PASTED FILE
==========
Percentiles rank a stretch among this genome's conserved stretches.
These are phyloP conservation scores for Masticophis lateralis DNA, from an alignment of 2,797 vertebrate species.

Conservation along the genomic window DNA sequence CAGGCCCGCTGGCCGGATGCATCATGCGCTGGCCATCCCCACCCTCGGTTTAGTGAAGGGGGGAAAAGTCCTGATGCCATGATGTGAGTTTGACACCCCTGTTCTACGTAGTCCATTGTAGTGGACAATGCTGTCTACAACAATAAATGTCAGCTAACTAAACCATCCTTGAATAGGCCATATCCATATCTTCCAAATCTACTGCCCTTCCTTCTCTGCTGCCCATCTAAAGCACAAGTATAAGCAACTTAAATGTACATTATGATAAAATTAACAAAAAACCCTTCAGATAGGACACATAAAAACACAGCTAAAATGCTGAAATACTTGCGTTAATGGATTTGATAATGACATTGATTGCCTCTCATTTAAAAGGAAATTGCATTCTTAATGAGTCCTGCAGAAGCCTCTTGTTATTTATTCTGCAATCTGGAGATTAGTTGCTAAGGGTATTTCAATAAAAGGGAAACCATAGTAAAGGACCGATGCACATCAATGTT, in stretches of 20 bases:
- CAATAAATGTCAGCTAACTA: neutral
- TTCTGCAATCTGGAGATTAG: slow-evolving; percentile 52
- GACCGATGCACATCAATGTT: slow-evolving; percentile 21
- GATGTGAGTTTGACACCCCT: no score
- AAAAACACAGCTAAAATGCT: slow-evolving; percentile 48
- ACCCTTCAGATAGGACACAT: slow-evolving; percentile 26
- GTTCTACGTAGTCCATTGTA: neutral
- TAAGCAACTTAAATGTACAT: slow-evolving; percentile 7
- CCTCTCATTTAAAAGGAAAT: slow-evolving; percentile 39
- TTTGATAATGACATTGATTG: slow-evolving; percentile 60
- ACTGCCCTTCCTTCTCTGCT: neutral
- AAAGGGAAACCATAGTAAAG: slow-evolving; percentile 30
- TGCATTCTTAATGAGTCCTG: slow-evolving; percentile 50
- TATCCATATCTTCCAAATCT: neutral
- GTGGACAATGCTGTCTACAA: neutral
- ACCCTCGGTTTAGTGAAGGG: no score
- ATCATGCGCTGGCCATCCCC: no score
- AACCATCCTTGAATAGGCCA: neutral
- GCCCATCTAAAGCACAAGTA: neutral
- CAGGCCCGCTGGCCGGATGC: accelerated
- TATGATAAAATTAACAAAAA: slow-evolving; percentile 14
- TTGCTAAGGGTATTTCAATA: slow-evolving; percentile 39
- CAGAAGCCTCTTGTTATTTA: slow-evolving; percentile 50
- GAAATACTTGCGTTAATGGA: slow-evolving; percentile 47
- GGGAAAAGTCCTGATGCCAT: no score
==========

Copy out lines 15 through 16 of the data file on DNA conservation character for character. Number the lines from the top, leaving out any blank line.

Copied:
- AAAGGGAAACCATAGTAAAG: slow-evolving; percentile 30
- TGCATTCTTAATGAGTCCTG: slow-evolving; percentile 50